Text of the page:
A planeload of passengers on a Ryanair flight from the UK to Lanzarote (one of the Spanish Canary Islands) learned the hard way that low cost carriers carry a hidden price.
Instead of landing in Lanzarote, the plane landed in Fuerteventura (about 30 miles from their intended destination).
Bad weather had forced the plane to divert, but usually when a plane has to divert, a normal airline takes care of its customers.
Obviously, Ryanair isn’t considered to be a normal airline, so the passengers were told to get off the plane, and after refueling, the plane took off, leaving the passengers to fend for themselves.
There were no Ryanair staff at the airport, and with no way to reach anyone from the airline, the passengers had to book hotels for themselves.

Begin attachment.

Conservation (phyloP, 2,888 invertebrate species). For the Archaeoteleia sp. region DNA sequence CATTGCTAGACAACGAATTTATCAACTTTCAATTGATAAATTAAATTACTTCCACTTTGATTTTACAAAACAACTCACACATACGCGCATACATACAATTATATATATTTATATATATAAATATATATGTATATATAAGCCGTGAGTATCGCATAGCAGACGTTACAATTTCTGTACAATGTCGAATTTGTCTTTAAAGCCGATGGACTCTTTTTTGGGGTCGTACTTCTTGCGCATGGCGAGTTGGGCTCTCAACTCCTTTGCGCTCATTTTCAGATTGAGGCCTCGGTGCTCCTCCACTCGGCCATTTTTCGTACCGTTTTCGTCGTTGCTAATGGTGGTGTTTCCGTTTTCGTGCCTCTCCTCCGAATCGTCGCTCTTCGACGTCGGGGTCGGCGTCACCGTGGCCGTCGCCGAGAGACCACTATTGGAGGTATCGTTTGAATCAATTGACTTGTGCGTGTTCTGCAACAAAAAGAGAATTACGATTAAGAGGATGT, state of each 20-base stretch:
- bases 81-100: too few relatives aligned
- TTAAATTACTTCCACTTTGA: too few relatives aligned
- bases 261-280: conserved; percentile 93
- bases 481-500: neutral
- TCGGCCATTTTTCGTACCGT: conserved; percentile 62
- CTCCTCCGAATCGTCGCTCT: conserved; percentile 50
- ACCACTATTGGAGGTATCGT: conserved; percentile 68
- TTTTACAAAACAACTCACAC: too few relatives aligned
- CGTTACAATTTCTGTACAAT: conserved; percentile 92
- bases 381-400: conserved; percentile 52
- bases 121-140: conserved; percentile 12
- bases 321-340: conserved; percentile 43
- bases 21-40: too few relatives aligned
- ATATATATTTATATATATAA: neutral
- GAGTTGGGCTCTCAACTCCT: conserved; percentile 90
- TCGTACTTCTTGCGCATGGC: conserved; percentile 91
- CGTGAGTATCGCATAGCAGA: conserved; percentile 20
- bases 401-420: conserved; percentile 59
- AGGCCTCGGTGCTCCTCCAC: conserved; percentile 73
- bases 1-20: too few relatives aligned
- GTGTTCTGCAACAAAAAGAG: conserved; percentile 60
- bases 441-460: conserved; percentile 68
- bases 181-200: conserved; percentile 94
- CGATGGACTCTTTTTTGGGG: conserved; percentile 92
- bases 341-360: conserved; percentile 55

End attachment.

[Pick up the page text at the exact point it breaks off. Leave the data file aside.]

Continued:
The next morning, the passengers were able to grab a ferry to their correct destination, losing a night of their vacation and any hotel nights they had booked.
A Ryanair spokesman confirmed that the flight had indeed been diverted, but was quick to point out that “if flight disruption is outside the control of the airline, no monetary compensation is due.”
So there you have it – flying with Ryanair really is a gamble, and you don’t even know whether you’ll actually arrive at your destination. Perhaps they can make some more money by starting a “will we get to our destination” lottery on their flights.